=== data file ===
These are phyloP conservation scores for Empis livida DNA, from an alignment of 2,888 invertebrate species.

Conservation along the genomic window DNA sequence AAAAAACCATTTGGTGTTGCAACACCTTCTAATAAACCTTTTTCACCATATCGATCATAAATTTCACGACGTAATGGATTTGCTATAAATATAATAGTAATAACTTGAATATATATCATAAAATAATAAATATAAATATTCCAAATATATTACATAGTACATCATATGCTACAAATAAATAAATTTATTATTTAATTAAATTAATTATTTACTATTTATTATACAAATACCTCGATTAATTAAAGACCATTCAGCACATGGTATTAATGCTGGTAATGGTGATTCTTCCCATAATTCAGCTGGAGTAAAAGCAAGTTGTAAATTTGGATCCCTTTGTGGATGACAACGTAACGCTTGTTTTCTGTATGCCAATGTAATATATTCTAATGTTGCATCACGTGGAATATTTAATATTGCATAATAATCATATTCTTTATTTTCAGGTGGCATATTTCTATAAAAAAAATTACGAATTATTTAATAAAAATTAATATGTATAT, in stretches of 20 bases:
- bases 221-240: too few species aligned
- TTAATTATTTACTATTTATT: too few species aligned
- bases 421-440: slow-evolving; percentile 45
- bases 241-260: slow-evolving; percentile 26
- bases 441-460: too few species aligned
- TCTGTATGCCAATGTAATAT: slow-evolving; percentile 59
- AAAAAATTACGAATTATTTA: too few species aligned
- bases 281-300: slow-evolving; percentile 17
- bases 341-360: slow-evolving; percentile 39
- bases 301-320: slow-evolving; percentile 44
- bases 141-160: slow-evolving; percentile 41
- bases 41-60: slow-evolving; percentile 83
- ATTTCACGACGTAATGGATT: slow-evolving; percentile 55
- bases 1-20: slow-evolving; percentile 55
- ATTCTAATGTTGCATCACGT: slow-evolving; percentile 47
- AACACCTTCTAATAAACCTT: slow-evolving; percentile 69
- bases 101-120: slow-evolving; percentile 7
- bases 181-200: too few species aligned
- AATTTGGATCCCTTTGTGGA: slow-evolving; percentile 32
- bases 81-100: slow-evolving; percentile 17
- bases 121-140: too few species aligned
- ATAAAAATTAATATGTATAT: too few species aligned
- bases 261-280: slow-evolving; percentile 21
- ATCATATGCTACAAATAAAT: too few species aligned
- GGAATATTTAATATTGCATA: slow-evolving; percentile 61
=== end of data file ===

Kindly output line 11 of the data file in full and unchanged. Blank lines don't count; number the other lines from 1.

- bases 341-360: slow-evolving; percentile 39